Boarding-school setting of Julius Caesar at SUNY-New Paltz
How to make the most familiar Shakespeare plays seem fresh and relatable is a challenge that faces every director who takes one on, and nowhere is that challenge more daunting than with those of the Bard’s fustier tragedies and histories that are unleavened by comedic characters like Falstaff. “Why Julius Caesar? Why now?” is the title of a panel discussion that will precede the November 20 performance of The Tragedy of Julius Caesar at SUNY-New Paltz, and it’s a good question.
Ask 100 Americans what’s their favorite Shakespeare work, and I highly doubt that you’ll find five who will answer “Julius Caesar.” If we were rewriting Dante’s Inferno, it’s tough to imagine that we’d pick Brutus and Cassius to be two of the Most Evil People Ever to be chewed on by Satan’s three heads at the center of the Ninth Circle of Hell, either. We just don’t relate to the Divine Right of Kings the same way the Elizabethans did; culturally and historically we have a soft spot for rebels, and a lot of us still have our old Question Authority buttons stashed in a drawer somewhere.
So a modern staging of Julius Caesar calls for a radical rethinking, if it’s not to be a crashing bore in spite of the lofty language. How to make it feel pertinent to the world of contemporary college students? Lauren Bone Noble, adjunct lecturer in the Department of Theatre Arts at SUNY-New Paltz, has found an interesting, if risky, angle of attack: violence, as manifested in the context of an elite girls’ boarding school where envy and resentment of the popular student council president/homecoming queen eventually turns to murder.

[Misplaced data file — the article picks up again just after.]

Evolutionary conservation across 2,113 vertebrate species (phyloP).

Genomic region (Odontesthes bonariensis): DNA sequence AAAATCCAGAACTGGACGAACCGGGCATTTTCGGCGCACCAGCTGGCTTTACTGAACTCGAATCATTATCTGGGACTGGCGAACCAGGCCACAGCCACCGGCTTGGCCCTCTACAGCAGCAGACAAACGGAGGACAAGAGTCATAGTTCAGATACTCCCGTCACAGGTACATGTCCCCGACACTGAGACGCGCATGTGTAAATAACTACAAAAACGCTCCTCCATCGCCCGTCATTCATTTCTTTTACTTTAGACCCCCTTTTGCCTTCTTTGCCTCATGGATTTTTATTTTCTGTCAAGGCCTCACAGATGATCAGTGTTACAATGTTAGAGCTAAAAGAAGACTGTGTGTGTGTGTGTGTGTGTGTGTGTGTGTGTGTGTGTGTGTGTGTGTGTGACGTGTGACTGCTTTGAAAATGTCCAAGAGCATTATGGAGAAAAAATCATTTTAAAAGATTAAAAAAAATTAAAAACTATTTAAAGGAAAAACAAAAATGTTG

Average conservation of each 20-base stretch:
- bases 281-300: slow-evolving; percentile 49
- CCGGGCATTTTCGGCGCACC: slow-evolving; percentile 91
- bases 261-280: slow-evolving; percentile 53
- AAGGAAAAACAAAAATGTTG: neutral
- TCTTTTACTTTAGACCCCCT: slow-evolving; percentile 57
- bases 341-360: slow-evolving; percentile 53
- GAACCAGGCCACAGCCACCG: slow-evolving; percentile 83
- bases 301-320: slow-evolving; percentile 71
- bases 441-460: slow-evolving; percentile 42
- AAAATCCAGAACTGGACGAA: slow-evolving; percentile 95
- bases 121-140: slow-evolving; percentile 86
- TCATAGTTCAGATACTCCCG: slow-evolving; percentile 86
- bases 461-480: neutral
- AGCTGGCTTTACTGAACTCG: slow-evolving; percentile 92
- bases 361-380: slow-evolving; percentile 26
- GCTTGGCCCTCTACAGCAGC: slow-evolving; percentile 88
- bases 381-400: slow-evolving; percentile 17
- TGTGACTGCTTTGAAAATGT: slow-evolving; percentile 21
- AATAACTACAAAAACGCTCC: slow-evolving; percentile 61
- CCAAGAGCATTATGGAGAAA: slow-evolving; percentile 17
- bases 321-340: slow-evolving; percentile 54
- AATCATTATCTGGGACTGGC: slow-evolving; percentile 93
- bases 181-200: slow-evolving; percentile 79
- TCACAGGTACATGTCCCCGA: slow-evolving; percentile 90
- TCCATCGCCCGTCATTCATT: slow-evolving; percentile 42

Bullying, with sometimes-fatal outcomes, is certainly an issue that troubles today’s headlines and piques public debate on how it is best addressed. “Violence didn’t happen ‘long ago’ or ‘over there.’ It is here. It is now. It is us,” says Bone Noble. “By eliminating the safe distance of history and putting the weapons in the hands of young people, we examine our own complicity in the violent world in which we live.”
Shakespeare purists need not panic: The original language will be retained in this production; only the setting and the gender of the characters will be changed. Julius Caesar will run at the McKenna Theatre on campus from November 12 to 15 and 19 to 22. Sunday matinées begin at 2 p.m.; curtain time for Thursday through Saturday performances is 8 p.m.
Tickets cost $18 general admission; $16 for seniors age 62 and up, New Paltz faculty and staff and non-New Paltz students; and $10 for SUNY-New Paltz students. The aforementioned pre-show panel, hosted by the English Department and moderated by associate professor Tom Olsen, begins at 6:30 p.m. on Friday, November 20, and admission is free.
The McKenna Theatre box office is open Monday through Friday from 11:30 a.m. to 4:30 p.m. Tickets can also be purchased online at www.newpaltz.edu/theatre. For additional information call (845) 257-3880.